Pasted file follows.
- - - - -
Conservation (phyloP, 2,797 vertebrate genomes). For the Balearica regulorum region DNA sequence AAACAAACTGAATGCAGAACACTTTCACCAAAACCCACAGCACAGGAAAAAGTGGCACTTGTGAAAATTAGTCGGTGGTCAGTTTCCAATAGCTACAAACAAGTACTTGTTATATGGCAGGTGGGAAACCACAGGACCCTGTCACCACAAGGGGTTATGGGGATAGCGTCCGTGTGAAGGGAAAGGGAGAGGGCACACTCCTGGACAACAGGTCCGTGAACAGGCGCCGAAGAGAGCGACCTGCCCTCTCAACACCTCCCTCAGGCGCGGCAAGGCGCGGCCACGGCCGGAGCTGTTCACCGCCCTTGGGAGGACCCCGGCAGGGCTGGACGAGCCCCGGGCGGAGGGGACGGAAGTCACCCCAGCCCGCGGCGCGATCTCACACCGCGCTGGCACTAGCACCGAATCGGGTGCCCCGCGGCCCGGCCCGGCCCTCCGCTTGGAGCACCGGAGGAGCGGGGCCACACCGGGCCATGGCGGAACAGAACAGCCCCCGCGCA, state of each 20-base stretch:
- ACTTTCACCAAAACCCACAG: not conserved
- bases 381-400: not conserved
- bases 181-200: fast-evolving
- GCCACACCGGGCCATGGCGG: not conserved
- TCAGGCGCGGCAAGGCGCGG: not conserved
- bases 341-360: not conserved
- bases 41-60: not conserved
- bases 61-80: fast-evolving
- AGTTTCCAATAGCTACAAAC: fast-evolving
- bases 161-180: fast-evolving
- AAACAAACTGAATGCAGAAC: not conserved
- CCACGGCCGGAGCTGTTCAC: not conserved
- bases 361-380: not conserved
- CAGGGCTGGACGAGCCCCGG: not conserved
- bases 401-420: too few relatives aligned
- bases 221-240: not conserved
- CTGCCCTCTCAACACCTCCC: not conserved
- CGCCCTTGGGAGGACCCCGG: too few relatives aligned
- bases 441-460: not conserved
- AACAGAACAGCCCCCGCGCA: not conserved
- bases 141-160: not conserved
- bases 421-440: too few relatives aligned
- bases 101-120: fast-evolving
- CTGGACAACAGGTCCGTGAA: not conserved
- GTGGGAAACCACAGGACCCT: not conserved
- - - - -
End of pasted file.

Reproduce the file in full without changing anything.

Conservation (phyloP, 2,797 vertebrate genomes). For the Balearica regulorum region DNA sequence AAACAAACTGAATGCAGAACACTTTCACCAAAACCCACAGCACAGGAAAAAGTGGCACTTGTGAAAATTAGTCGGTGGTCAGTTTCCAATAGCTACAAACAAGTACTTGTTATATGGCAGGTGGGAAACCACAGGACCCTGTCACCACAAGGGGTTATGGGGATAGCGTCCGTGTGAAGGGAAAGGGAGAGGGCACACTCCTGGACAACAGGTCCGTGAACAGGCGCCGAAGAGAGCGACCTGCCCTCTCAACACCTCCCTCAGGCGCGGCAAGGCGCGGCCACGGCCGGAGCTGTTCACCGCCCTTGGGAGGACCCCGGCAGGGCTGGACGAGCCCCGGGCGGAGGGGACGGAAGTCACCCCAGCCCGCGGCGCGATCTCACACCGCGCTGGCACTAGCACCGAATCGGGTGCCCCGCGGCCCGGCCCGGCCCTCCGCTTGGAGCACCGGAGGAGCGGGGCCACACCGGGCCATGGCGGAACAGAACAGCCCCCGCGCA, state of each 20-base stretch:
- ACTTTCACCAAAACCCACAG: not conserved
- bases 381-400: not conserved
- bases 181-200: fast-evolving
- GCCACACCGGGCCATGGCGG: not conserved
- TCAGGCGCGGCAAGGCGCGG: not conserved
- bases 341-360: not conserved
- bases 41-60: not conserved
- bases 61-80: fast-evolving
- AGTTTCCAATAGCTACAAAC: fast-evolving
- bases 161-180: fast-evolving
- AAACAAACTGAATGCAGAAC: not conserved
- CCACGGCCGGAGCTGTTCAC: not conserved
- bases 361-380: not conserved
- CAGGGCTGGACGAGCCCCGG: not conserved
- bases 401-420: too few relatives aligned
- bases 221-240: not conserved
- CTGCCCTCTCAACACCTCCC: not conserved
- CGCCCTTGGGAGGACCCCGG: too few relatives aligned
- bases 441-460: not conserved
- AACAGAACAGCCCCCGCGCA: not conserved
- bases 141-160: not conserved
- bases 421-440: too few relatives aligned
- bases 101-120: fast-evolving
- CTGGACAACAGGTCCGTGAA: not conserved
- GTGGGAAACCACAGGACCCT: not conserved